|Mounia during the Day of the Dead fiesta|
Learning with Indigenous Midwives in Chiapas, Mexico
“Oh, I see, so you want to be a partera (midwife)” is the typical response I hear after explaining the purpose of my visit; that I am doing dissertation research to document how midwives live and work. Although I try to explain my research goal in terms of “helping raise awareness on the difficulties parteras are facing,” I am always met with this same response “so you want to learn how to become a midwife?” And as I have gotten to meet parteras and aspiring midwives, I must admit that there is not always a clear difference between what I do and how I act and what they do and how they act: asking questions about pregnancy care, sitting in on prenatal consults, taking notes on almost everything the partera says... There is a thin line between participant-observation and midwives’ apprenticeship model. And indeed, I have been learning a lot about how parteras work and live, but also a hell of a lot about plants given in pregnancy care and massage techniques.
Since October 2014, I have been in San Cristóbal de Las Casas, Chiapas, conducting dissertation fieldwork and volunteering for the Women and Midwives’ Section of the Organization of Indigenous Doctors of Chiapas (OMIECH). As a volunteer, my work consists mainly of two tasks: administrative tasks (aka looking for funding) and logistical support during events and workshops. Since 1985, OMIECH has been strengthening Mayan medical knowledge and organizing health workshops in indigenous Tseltal and Tsotsil communities of Chiapas. Even though I am in Chiapas, some of my notes echo those of Kara E. Miller (Fall 2014 Newsletter). Here too, the parteras - who are referred to as Traditional Birth Attendants in international documents - are frustrated with the lack of possibilities to transfer their skills to the next generation. This is why the Women and Midwives’ section organizes workshops focused on reproductive health, and care during pregnancy, birth, and postpartum. These workshops are open to all members of the community where they take place, and aim to perpetuate botanical and medical knowledge by transmitting it to younger generations.
|Micaela giving a workshop at the meeting of OMIECH parteras|
February 2014. credit: OMIECH
|Micaela during a community workshop with parteras.|
May 2014. credit:Alice Bafoin
While “in the field”, my notes are scribbly at times, crystal clear at others, but rarely absent. I try to type them regularly, as a good apprentice-anthropologist, but have stopped feeling guilty when I could not do so. It took me a few months to be able to “let go” and admit there will always be an event I will miss, a trip I cannot make... At my mid-point in the field (already), I have just started to take drawing classes, which helps me expand the range of my notes, when words fail to describe a hand gesture, or when I do not know the terminology for this exact point on the belly that needs to be massaged. These classes have made the familiar look different, and made me look at people in a new way, which in turns adds more depth to my notes. Life in the field intertwines professional, political and personal spheres. The friendships I have built through this research promise to impact both my career and personal life. As we were searching for plants in the garden of the organization for an upcoming booklet publication, my colleague Micaela corrected me as I got the name of the plant wrong, once again. I could sense, for the first time, an impatient tone in her voice. I pause and I suddenly realized that although I am not studying to become a midwife, every one of the parteras I have met has been a teacher to me, training me a little bit, sharing their story, their tortilla and their endless knowledge. I am looking forward to learning a lot more in the next five months I will be spending with them and I hope my dissertation will bring them knowledge they can use in their struggle.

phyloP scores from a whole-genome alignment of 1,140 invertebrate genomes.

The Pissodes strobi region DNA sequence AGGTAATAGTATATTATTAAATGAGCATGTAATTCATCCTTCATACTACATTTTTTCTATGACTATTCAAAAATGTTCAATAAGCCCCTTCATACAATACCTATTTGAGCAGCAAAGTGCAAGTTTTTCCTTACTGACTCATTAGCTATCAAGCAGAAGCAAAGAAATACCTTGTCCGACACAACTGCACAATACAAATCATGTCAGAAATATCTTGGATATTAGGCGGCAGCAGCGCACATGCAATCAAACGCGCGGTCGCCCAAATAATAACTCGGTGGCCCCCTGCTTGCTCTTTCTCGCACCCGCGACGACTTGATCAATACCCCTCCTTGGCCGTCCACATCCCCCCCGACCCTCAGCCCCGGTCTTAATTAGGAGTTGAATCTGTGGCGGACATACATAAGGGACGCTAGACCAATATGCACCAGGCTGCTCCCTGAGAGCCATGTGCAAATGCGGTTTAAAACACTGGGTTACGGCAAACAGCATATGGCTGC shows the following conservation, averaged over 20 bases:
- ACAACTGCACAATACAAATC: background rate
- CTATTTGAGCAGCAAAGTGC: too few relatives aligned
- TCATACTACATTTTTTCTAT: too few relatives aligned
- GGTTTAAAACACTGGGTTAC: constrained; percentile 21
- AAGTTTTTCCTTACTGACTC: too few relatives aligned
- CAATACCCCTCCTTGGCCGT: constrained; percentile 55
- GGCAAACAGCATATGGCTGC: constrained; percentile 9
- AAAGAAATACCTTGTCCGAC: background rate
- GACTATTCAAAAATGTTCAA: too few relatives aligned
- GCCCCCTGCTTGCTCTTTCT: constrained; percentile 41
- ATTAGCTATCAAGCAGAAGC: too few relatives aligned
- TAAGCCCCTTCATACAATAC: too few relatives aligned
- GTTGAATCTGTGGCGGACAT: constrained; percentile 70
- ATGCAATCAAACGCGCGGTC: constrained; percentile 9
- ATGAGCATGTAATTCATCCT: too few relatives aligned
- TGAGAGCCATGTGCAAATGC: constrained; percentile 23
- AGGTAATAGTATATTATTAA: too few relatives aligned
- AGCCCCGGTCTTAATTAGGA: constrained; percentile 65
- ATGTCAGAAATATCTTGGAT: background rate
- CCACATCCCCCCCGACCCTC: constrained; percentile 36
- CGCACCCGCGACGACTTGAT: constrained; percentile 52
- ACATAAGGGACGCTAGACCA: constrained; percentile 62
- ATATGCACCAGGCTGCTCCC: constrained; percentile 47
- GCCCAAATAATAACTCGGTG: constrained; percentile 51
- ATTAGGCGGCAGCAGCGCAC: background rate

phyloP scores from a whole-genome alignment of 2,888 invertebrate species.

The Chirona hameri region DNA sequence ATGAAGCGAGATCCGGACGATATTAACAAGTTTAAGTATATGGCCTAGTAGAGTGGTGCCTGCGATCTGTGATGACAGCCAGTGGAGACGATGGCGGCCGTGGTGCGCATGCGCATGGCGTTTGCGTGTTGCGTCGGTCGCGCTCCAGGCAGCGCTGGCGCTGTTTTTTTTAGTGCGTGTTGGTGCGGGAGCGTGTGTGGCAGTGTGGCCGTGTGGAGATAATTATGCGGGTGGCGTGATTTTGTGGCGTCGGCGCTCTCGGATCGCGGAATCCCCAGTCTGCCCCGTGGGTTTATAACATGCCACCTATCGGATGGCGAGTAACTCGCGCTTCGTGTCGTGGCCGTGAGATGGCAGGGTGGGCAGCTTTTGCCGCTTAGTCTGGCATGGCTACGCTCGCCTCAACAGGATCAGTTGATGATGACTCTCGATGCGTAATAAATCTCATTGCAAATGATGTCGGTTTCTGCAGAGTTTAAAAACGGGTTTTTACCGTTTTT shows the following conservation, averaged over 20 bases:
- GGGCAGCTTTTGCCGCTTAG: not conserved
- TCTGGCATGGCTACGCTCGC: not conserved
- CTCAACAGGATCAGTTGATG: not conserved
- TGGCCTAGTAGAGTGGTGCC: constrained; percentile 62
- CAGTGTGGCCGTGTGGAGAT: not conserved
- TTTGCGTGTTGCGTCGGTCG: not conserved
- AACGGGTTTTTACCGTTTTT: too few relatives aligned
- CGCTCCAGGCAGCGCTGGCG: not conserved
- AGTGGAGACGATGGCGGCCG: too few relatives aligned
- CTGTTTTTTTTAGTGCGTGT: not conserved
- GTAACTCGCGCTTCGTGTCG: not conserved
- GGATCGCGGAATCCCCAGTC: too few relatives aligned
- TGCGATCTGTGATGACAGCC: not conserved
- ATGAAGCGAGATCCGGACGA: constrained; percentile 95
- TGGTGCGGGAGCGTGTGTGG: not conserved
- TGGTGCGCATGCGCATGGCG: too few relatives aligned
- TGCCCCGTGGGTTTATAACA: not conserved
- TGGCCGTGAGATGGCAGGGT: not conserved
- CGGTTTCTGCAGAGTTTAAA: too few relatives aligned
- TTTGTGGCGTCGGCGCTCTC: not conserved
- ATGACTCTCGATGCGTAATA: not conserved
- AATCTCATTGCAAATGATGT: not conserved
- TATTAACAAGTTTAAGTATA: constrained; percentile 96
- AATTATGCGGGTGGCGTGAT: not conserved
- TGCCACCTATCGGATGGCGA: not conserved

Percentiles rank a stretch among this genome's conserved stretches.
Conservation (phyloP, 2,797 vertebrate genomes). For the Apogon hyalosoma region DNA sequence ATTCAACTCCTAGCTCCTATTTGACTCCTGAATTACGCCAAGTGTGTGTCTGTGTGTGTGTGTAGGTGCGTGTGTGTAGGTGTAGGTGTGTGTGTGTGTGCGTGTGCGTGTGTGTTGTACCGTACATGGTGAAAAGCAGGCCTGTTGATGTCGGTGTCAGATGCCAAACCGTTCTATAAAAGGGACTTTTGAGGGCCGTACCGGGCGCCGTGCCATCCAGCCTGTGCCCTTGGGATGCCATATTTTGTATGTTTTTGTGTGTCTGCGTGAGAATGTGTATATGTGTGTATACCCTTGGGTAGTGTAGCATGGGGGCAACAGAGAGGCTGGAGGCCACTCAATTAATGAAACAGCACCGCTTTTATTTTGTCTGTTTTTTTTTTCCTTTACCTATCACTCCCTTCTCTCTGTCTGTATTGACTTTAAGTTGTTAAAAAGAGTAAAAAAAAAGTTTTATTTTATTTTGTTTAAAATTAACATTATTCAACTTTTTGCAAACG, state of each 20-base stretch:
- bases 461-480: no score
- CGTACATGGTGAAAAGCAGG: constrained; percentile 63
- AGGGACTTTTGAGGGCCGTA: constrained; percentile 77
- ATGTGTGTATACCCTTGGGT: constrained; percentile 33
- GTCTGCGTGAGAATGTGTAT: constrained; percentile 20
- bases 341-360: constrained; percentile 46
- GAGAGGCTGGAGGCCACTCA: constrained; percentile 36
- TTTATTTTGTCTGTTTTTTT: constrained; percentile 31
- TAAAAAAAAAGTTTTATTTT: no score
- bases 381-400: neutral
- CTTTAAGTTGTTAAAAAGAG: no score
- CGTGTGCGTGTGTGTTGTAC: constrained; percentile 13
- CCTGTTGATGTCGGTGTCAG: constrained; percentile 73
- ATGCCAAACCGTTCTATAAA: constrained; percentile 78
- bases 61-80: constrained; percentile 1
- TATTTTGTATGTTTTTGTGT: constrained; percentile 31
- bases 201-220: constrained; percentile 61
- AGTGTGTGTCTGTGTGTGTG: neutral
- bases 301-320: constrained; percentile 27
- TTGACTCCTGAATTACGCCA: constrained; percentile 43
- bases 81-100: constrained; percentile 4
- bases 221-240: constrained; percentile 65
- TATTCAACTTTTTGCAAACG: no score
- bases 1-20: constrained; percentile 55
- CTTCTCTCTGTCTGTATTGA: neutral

Mounia El Kotni is a French-Moroccan doctoral candidate at the State University of New York at Albany. Her dissertation documents the impact of Mexican health laws on the practice of indigenous midwives. She is currently conducting fieldwork with the Women and Midwives Section of the Organization of Indigenous Doctors of Chiapas (OMIECH). Since 2012, Mounia is also a member of the French organization Association Mâ, which promotes respected childbirth. She can be reached at firstname.lastname@example.org